It's Tilikum Crossing. Yes, the hours after TriMet announced the official name of its $134 million transit bridge were filled with some unfortunate jokes about orgasms and the fluids thereof, as well as some far more sophisticated humor about how the name Tilikum was previously assigned to a murderous orca. (You're welcome.) But upon reflection, this is an awfully good bridge name.
For starters, it just sounds natural in conversation. "You take the Tilikum down to OMSI and catch the 6 up to Broadway," etc. It flows seamlessly into a recitation of PDX bridges: Morrison, Marquam, Tilikum. And its meaning—"people," or "gathering"—feels apt for a span that will carry groups in buses, trains and streetcars. It's like finding a cooler way to say "carpool."
But what's best about the moniker is that it's the first time in memory that Portland has utilized a language besides English. It's Chinook wawa ("wawa" means "language"), which grew from a blend of the tribal language of the Grand Ronde and the tongues of the fur trappers who arrived to wrest away the land.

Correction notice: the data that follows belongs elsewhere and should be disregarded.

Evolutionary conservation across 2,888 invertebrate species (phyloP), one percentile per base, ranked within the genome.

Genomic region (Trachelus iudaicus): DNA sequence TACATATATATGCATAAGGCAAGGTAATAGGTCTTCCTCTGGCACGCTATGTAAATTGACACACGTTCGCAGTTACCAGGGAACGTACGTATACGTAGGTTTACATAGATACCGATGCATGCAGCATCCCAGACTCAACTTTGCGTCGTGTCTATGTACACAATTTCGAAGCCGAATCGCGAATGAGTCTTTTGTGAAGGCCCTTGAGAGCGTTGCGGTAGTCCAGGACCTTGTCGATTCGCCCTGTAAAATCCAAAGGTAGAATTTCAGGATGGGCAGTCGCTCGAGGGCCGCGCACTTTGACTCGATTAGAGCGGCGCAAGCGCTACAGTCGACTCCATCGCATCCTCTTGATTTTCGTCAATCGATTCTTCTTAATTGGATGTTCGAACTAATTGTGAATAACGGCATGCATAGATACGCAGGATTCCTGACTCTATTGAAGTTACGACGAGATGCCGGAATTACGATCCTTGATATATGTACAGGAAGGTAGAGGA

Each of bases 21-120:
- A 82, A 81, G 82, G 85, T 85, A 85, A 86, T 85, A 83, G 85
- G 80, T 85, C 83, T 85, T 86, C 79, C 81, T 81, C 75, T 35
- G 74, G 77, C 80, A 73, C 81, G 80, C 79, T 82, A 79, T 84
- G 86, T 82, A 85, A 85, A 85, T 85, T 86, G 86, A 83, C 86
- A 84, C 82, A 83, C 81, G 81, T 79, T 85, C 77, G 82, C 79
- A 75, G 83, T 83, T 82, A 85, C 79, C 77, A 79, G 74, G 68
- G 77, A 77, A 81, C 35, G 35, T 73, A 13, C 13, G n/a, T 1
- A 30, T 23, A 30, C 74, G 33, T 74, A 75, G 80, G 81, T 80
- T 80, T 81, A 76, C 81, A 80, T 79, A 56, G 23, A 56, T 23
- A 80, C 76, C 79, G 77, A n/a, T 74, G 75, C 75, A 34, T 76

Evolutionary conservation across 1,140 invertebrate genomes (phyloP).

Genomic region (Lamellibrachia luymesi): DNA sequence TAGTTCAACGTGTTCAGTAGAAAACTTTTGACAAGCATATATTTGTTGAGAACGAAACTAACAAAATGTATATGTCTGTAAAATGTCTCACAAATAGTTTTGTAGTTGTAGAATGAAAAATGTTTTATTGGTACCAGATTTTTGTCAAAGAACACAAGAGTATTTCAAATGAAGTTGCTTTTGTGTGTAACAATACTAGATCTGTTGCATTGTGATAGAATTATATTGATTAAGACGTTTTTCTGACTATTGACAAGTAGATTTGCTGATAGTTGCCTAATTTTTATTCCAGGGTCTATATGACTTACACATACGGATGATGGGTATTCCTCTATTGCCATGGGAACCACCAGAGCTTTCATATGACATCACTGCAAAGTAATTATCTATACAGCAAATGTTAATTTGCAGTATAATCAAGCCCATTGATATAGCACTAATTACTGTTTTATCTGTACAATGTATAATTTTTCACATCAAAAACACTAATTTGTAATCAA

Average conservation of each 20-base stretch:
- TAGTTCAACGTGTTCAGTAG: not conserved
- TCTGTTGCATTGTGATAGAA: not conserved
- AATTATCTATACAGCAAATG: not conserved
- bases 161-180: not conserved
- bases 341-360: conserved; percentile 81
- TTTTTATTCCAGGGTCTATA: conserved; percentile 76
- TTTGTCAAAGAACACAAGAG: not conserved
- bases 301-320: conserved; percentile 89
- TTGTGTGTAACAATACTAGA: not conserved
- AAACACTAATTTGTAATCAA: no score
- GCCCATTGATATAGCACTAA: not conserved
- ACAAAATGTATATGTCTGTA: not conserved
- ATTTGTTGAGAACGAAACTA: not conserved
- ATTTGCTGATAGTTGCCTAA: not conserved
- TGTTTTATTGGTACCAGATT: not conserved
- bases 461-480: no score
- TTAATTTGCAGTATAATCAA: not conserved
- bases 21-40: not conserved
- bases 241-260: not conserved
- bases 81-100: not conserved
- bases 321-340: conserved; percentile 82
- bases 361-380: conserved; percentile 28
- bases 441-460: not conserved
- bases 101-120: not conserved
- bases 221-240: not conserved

Tilikum Crossing is
an acknowledgment of an undestroyed language that is, in and of itself, a
gathering. Or, if you have to joke about it: This is a bridge over
troubled wawa. AARON MESH.
When not spinning hot, new club mixes at Portland-area benefit galas, former Mayor "DJ Sam" Adams brewed his own beer. There's perhaps some symbolism in the fact that current Mayor Charlie Hales, a University of Virginia alum who enjoys tooling down the Pacific coastline on his sailboat, makes his own wine. In his Eastmoreland basement.
The city's most prominent home vintner has been winemaking since 2009—mostly pinot noir, with the occasional pinot gris. Hales and 15 pals, mostly veterans of the regional planning agency Metro, travel to Banks each year to pick grapes and turn them into mash. Hales makes about 200 bottles a year, which he labels "Amuse." "They do the first fermentation in one guy's garage," says mayoral spokesman Dana Haynes, "and the second in the Hales' basement." Then they drink it.
How's the product? The red's a bit fruit-forward, but the mayor succeeds very well in making a half-sweet white. Hales says the 2012 vintage is solid, "but I'm not giving up my day job." AARON MESH.